I’m the founder of a startup. It’s a tech startup. I’ve built an online platform that connects real estate developers with investors, and I spend tons of time, energy, and resources making sure this platform is secure, reliable, and easy to use. I love my startup and I love what I do. I am determined to make it one of the best equity crowdfunding platforms in the world.
I wish I could say that l love the tech world as much as I love my startup. But unfortunately, there are some truths in the recent spate of articles about how this industry can be hostile to people who may not look and act like the folks traditionally at the top. The Atlantic‘s April 2017 cover story asks, “Why Is Silicon Valley So Awful to Women?” and a New York Times piece that ran a couple weeks ago tells the story of “Jerks and the Start-Ups They Ruin.”
These articles detail the ways women, minorities, and older workers are paid and promoted less than men, interrupted in meetings more than men, and are much less likely to get funding from venture capitalists. According to the New York Times piece, these are all signs of “bro culture,” which is built on “reckless spending and excessive partying,” values “speedy growth over sustainable profits,” and encourages “cutting corners, ignoring regulations and doing whatever it takes to win.”
All of this makes me feel uncomfortable in the tech world and makes me feel like I don’t belong there. And yet, I know that this is where I want to belong. This is where I know that I do belong. I, and a host of other women, old and young, have plenty to contribute. It’s baffling that we are not embraced.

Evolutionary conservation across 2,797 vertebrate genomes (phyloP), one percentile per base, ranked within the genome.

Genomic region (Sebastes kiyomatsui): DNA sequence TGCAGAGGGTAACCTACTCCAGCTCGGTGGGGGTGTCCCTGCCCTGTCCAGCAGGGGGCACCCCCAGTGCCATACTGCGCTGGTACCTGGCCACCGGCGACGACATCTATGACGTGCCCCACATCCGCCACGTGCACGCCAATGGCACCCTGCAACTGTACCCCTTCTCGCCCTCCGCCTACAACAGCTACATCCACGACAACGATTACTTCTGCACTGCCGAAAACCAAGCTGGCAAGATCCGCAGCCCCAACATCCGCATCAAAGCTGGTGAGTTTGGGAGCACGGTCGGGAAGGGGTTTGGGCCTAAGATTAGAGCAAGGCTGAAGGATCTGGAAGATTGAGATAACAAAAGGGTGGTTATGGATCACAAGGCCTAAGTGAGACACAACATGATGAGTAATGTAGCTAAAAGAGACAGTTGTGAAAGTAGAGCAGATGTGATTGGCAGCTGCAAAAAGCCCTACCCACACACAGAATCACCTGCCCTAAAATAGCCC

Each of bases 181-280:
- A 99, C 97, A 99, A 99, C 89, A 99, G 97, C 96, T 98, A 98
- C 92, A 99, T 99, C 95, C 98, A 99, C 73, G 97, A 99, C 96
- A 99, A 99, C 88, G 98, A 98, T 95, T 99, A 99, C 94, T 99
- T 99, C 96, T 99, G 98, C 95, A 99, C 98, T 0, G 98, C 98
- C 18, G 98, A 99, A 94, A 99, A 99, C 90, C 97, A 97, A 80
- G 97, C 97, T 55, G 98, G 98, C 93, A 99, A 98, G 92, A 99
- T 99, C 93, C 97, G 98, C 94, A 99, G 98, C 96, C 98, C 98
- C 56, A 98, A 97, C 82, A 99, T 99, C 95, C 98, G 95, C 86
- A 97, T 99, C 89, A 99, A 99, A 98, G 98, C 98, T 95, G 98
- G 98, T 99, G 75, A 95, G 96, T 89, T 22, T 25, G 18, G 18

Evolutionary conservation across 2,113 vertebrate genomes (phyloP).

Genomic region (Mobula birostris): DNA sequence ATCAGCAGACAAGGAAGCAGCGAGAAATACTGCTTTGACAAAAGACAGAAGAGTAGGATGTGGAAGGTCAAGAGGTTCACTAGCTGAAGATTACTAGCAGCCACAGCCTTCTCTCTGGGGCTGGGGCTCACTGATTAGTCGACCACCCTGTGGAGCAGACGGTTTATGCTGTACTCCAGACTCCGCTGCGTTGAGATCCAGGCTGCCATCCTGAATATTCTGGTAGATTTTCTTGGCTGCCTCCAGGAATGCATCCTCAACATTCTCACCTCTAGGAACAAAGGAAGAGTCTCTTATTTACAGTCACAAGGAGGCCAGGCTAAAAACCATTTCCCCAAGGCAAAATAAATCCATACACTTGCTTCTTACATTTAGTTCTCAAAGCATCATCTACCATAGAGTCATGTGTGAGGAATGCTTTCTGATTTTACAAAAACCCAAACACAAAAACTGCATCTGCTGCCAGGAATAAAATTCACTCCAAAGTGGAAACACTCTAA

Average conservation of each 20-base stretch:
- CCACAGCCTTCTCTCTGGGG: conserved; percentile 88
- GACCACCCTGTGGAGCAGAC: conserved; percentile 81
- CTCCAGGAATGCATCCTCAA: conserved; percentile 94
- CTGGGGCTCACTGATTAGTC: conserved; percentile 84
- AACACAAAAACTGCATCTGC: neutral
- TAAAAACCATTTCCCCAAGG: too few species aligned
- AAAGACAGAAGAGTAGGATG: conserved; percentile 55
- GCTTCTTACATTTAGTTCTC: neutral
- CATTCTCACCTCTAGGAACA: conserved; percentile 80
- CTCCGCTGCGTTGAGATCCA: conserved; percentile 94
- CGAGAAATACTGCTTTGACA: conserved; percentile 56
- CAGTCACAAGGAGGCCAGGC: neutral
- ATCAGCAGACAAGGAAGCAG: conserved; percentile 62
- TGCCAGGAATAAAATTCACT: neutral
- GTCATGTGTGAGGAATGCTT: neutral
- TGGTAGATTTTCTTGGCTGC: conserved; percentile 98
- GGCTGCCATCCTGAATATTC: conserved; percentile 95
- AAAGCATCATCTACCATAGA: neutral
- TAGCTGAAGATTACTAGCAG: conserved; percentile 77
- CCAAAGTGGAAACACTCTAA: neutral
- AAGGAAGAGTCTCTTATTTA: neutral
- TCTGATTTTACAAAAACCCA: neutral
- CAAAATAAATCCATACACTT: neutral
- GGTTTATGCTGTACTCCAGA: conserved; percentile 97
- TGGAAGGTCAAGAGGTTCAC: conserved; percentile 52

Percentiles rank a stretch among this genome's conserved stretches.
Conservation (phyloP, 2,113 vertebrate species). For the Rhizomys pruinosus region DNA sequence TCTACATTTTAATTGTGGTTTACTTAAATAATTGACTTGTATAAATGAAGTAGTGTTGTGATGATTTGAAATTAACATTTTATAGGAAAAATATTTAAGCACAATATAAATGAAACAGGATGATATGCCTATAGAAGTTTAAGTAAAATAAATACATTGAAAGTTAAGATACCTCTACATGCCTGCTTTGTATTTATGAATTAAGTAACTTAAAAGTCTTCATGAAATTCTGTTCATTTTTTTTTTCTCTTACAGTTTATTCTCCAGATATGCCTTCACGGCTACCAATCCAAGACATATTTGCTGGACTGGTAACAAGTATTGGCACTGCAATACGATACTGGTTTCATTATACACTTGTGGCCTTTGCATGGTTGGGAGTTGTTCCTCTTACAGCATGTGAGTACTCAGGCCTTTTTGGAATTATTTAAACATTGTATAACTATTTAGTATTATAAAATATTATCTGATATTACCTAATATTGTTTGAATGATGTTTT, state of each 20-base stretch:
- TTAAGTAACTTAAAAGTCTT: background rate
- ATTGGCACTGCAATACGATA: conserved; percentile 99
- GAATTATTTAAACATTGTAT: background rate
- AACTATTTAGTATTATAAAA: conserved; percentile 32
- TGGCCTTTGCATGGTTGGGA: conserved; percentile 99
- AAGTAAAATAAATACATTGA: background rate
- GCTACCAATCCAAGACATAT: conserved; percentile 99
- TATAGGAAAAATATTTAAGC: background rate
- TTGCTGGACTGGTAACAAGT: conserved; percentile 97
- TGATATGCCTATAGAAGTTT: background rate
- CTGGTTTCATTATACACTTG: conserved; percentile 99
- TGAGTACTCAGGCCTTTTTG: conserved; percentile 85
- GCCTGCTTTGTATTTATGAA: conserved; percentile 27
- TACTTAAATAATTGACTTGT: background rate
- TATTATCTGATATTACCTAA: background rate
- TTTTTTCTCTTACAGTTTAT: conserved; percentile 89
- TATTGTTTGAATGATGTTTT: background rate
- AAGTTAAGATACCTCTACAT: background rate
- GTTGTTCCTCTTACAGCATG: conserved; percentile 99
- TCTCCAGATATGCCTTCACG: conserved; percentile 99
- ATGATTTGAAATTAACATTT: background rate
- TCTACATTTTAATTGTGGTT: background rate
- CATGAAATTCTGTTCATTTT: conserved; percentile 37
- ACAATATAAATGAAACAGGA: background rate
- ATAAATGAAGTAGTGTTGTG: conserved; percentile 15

There is very little that I can do on my own to fix this, but I am doing something small. This Friday, April 21, I’m bringing Bay Area social entrepreneur and financial innovator Jenny Kassan to Pittsburgh for a special one-day workshop for women entrepreneurs. Jenny — a Yale and Berkeley-educated attorney and advisor — has a practice that focuses on helping women raise capital on their own terms and making an impact doing what they love. There is no one in Pittsburgh who has a practice quite like Jenny’s.
So please, come and join me. Come and figure out how to make your business bigger and better. Fly in the face of the “bro culture” by building a spectacular business of your own.